Dark City and The Matrix are set in worlds whose inhabitants don’t realize they live in a virtual space. To them, everything seems tangible. However, they don’t understand that everything they see, whether it’s food, clothes, buildings, or even other people, is just pieces of structured data designed to simulate reality.
But What About Our World? Is It Virtual?
It is no secret that we perceive the world based on the senses, for according to the philosopher David Hume, all human knowledge stems from perception, not reason. We collect information by sight, smell, hearing, touch, and taste, and our brains interpret the world around us using these inputs to create an experience we call reality.
But is what we see true? Or does the fact that all this data must pass through the filter of our minds mean that the world we experience only represents what exists? On the other hand, it could mean that we all inhabit our virtual worlds all the time. And we don’t even need a computer to get there.
This idea is not new. Philosophers have debated the nature of perception and reality for hundreds of years. Part of the problem lies in our minds being not infallible. But they can be easily deceived.
For Example, delusions or hallucinations may fool us into thinking that we perceive something that is not real. A simple example is the forced perspective, according to which objects closest to the observer appear more significant than distant objects.
As a result of adequately framing the angle of view. The observer can be deceived by making him think that the person closest to the observer’s point of view is more extended than another person standing away.
If Our Minds Are So Easily Deceived, Is What We See True?
Arguments of illusion and hallucinations:
An argument stemming from illusion is a set of ideas that suggest that what we see is not valid, and we will give you a simplified version of the statement accompanied by an example:
Bob stays in a room, looking at what appears to be a blue box placed behind a glass wall. In Bob’s mind, he classified that body as having a specific shape: a TV and a particular colour: blue.
But in reality, it turns out that the box is just a piece of cardboard folded on the mirror. Which explains why it gives it the look of a box. In addition, the cartoon is white, but the focus of blue light on the comic is what gave it its blue appearance.
This Example shows that Bob thought to see an object while looking at something else. The delusional argument is that because of Bob’s inability to find a way to distinguish between what he sees and what is accurate. We can conclude that there is no way to verify that anything we see is not just an illusion. Our point of view is what some philosophers call “naïve realism.”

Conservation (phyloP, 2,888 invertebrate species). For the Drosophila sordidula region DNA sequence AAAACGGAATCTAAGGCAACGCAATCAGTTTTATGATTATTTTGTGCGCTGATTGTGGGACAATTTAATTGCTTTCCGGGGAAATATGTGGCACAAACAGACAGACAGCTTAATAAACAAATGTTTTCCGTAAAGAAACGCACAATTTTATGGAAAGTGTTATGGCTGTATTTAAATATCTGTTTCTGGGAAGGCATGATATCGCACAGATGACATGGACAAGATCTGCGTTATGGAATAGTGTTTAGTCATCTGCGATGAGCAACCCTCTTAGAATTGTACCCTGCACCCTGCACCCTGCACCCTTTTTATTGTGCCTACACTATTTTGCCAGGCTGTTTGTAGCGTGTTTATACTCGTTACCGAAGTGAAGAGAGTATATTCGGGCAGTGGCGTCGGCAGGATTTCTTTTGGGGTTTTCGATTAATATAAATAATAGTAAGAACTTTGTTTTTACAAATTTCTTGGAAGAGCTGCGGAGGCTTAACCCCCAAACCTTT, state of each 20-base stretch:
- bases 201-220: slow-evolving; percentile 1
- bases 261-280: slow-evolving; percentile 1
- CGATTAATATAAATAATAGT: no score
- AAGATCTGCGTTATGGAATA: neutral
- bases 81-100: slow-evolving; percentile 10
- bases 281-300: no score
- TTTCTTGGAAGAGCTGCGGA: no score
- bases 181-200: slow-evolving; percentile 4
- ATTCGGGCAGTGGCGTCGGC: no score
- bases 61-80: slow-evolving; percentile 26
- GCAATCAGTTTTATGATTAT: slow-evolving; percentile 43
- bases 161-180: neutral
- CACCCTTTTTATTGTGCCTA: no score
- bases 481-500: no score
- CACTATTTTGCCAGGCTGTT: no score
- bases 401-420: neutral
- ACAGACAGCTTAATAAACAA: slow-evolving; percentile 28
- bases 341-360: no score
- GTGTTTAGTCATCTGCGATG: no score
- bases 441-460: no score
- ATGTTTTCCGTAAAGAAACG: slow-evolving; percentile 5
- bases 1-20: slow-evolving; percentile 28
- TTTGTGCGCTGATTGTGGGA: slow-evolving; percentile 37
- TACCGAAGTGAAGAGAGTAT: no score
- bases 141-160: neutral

While this Example Seems to Oversimplify the Problem
The realist might say that without being able to get out of the human experience and objectively perceive reality, it is impossible to say what we thought represented the actual reality. It is impossible to wake up from the shared dream or get out of the matrix. It can mean that we are constantly stuck in an illusion, that our perceptions correspond to reality. And that there is no illusion in the first place. Perception and reality are one thing for us.
As we progress in creating virtual worlds in the technological sense across multiple ways, computer engineers, technologists, and psychologists design virtual environments that mimic real situations. Those environments may provide a real sense of integration. People may not think that this virtual environment is the real world. Still, they tend to learn its rules and adapt to it to start acting as if it were real, to the point of getting honest physiological reactions to virtual stimuli. However, most are still fully aware of their presence only in the simulation.
It is no secret that we are also witnessing developments in the field of augmented reality. With massive facts, we create a layer of data and interactions above the world we see around us. We can see the world around us using devices like smartphones and get additional data. An excellent example of this is the Monocle feature in the Yelp app. And as soon as you point your iPhone camera toward the shops, notes appear on the screen. And your perception of the world immediately swells.
As we find new ways to visualize and interact with the world around us based on technology. We may separate ourselves further from our reality. But we feel safe when we say we live within a hypothetical certainty.
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